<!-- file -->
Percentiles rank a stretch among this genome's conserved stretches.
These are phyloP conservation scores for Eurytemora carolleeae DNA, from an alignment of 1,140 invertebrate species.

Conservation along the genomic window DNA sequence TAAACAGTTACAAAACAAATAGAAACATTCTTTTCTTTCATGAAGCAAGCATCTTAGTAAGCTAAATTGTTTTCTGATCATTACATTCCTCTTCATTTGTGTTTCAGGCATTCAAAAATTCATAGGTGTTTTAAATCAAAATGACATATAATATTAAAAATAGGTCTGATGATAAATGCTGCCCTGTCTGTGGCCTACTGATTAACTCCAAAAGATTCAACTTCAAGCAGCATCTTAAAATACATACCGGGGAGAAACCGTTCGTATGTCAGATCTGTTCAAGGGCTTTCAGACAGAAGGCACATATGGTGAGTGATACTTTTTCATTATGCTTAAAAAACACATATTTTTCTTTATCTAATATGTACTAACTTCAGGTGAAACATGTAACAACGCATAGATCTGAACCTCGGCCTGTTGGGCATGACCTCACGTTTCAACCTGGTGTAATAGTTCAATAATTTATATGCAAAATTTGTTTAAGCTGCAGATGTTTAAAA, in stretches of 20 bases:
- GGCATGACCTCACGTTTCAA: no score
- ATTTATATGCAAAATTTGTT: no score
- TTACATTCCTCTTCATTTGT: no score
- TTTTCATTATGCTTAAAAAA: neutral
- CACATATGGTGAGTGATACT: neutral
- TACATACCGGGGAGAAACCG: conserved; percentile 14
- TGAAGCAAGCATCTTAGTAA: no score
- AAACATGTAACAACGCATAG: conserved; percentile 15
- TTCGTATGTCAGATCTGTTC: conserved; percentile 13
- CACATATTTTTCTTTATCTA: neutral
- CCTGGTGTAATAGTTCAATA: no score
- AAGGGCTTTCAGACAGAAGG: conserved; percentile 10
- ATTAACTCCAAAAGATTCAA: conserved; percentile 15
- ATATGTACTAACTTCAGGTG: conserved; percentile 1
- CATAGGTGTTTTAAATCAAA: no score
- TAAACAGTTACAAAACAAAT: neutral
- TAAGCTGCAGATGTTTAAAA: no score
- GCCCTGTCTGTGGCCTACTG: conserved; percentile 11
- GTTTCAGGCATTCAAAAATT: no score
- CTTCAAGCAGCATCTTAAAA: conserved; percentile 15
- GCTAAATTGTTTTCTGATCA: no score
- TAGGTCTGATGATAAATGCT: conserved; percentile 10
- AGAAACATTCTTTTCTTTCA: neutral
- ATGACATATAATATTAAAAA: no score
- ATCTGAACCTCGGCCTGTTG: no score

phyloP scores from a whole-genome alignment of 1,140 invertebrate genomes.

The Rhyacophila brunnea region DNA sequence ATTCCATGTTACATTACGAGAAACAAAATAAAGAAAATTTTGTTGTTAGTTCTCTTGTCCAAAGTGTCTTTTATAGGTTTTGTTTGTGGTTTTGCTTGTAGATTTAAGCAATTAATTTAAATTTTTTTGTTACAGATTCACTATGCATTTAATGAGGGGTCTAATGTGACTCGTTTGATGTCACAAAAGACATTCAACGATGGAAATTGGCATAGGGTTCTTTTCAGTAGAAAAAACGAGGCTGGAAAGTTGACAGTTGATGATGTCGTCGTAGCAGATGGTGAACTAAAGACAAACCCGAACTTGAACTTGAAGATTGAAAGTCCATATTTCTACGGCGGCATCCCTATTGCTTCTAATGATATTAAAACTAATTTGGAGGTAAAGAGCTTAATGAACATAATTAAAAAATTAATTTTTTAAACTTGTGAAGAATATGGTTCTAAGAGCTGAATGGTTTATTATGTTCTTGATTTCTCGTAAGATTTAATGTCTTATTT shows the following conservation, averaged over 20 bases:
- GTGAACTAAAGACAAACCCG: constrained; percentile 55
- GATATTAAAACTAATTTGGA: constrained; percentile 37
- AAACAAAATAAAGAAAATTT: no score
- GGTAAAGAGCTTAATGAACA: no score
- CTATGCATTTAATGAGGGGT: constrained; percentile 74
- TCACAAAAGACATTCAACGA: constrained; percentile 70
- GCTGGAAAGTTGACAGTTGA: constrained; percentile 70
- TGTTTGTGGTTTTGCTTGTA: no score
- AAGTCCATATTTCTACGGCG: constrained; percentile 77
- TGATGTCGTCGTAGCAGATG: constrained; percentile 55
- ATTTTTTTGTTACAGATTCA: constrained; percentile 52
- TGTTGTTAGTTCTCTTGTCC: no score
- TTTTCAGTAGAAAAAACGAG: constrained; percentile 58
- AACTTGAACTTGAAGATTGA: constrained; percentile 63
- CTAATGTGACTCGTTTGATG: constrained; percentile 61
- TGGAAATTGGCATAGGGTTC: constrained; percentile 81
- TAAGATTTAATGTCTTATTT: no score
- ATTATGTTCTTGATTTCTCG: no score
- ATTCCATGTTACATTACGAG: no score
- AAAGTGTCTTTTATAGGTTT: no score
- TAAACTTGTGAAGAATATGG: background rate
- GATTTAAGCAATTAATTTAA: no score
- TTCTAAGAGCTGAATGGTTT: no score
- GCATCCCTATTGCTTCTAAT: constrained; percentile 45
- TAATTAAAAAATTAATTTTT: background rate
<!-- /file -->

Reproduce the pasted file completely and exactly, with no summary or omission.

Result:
Percentiles rank a stretch among this genome's conserved stretches.
These are phyloP conservation scores for Eurytemora carolleeae DNA, from an alignment of 1,140 invertebrate species.

Conservation along the genomic window DNA sequence TAAACAGTTACAAAACAAATAGAAACATTCTTTTCTTTCATGAAGCAAGCATCTTAGTAAGCTAAATTGTTTTCTGATCATTACATTCCTCTTCATTTGTGTTTCAGGCATTCAAAAATTCATAGGTGTTTTAAATCAAAATGACATATAATATTAAAAATAGGTCTGATGATAAATGCTGCCCTGTCTGTGGCCTACTGATTAACTCCAAAAGATTCAACTTCAAGCAGCATCTTAAAATACATACCGGGGAGAAACCGTTCGTATGTCAGATCTGTTCAAGGGCTTTCAGACAGAAGGCACATATGGTGAGTGATACTTTTTCATTATGCTTAAAAAACACATATTTTTCTTTATCTAATATGTACTAACTTCAGGTGAAACATGTAACAACGCATAGATCTGAACCTCGGCCTGTTGGGCATGACCTCACGTTTCAACCTGGTGTAATAGTTCAATAATTTATATGCAAAATTTGTTTAAGCTGCAGATGTTTAAAA, in stretches of 20 bases:
- GGCATGACCTCACGTTTCAA: no score
- ATTTATATGCAAAATTTGTT: no score
- TTACATTCCTCTTCATTTGT: no score
- TTTTCATTATGCTTAAAAAA: neutral
- CACATATGGTGAGTGATACT: neutral
- TACATACCGGGGAGAAACCG: conserved; percentile 14
- TGAAGCAAGCATCTTAGTAA: no score
- AAACATGTAACAACGCATAG: conserved; percentile 15
- TTCGTATGTCAGATCTGTTC: conserved; percentile 13
- CACATATTTTTCTTTATCTA: neutral
- CCTGGTGTAATAGTTCAATA: no score
- AAGGGCTTTCAGACAGAAGG: conserved; percentile 10
- ATTAACTCCAAAAGATTCAA: conserved; percentile 15
- ATATGTACTAACTTCAGGTG: conserved; percentile 1
- CATAGGTGTTTTAAATCAAA: no score
- TAAACAGTTACAAAACAAAT: neutral
- TAAGCTGCAGATGTTTAAAA: no score
- GCCCTGTCTGTGGCCTACTG: conserved; percentile 11
- GTTTCAGGCATTCAAAAATT: no score
- CTTCAAGCAGCATCTTAAAA: conserved; percentile 15
- GCTAAATTGTTTTCTGATCA: no score
- TAGGTCTGATGATAAATGCT: conserved; percentile 10
- AGAAACATTCTTTTCTTTCA: neutral
- ATGACATATAATATTAAAAA: no score
- ATCTGAACCTCGGCCTGTTG: no score

phyloP scores from a whole-genome alignment of 1,140 invertebrate genomes.

The Rhyacophila brunnea region DNA sequence ATTCCATGTTACATTACGAGAAACAAAATAAAGAAAATTTTGTTGTTAGTTCTCTTGTCCAAAGTGTCTTTTATAGGTTTTGTTTGTGGTTTTGCTTGTAGATTTAAGCAATTAATTTAAATTTTTTTGTTACAGATTCACTATGCATTTAATGAGGGGTCTAATGTGACTCGTTTGATGTCACAAAAGACATTCAACGATGGAAATTGGCATAGGGTTCTTTTCAGTAGAAAAAACGAGGCTGGAAAGTTGACAGTTGATGATGTCGTCGTAGCAGATGGTGAACTAAAGACAAACCCGAACTTGAACTTGAAGATTGAAAGTCCATATTTCTACGGCGGCATCCCTATTGCTTCTAATGATATTAAAACTAATTTGGAGGTAAAGAGCTTAATGAACATAATTAAAAAATTAATTTTTTAAACTTGTGAAGAATATGGTTCTAAGAGCTGAATGGTTTATTATGTTCTTGATTTCTCGTAAGATTTAATGTCTTATTT shows the following conservation, averaged over 20 bases:
- GTGAACTAAAGACAAACCCG: constrained; percentile 55
- GATATTAAAACTAATTTGGA: constrained; percentile 37
- AAACAAAATAAAGAAAATTT: no score
- GGTAAAGAGCTTAATGAACA: no score
- CTATGCATTTAATGAGGGGT: constrained; percentile 74
- TCACAAAAGACATTCAACGA: constrained; percentile 70
- GCTGGAAAGTTGACAGTTGA: constrained; percentile 70
- TGTTTGTGGTTTTGCTTGTA: no score
- AAGTCCATATTTCTACGGCG: constrained; percentile 77
- TGATGTCGTCGTAGCAGATG: constrained; percentile 55
- ATTTTTTTGTTACAGATTCA: constrained; percentile 52
- TGTTGTTAGTTCTCTTGTCC: no score
- TTTTCAGTAGAAAAAACGAG: constrained; percentile 58
- AACTTGAACTTGAAGATTGA: constrained; percentile 63
- CTAATGTGACTCGTTTGATG: constrained; percentile 61
- TGGAAATTGGCATAGGGTTC: constrained; percentile 81
- TAAGATTTAATGTCTTATTT: no score
- ATTATGTTCTTGATTTCTCG: no score
- ATTCCATGTTACATTACGAG: no score
- AAAGTGTCTTTTATAGGTTT: no score
- TAAACTTGTGAAGAATATGG: background rate
- GATTTAAGCAATTAATTTAA: no score
- TTCTAAGAGCTGAATGGTTT: no score
- GCATCCCTATTGCTTCTAAT: constrained; percentile 45
- TAATTAAAAAATTAATTTTT: background rate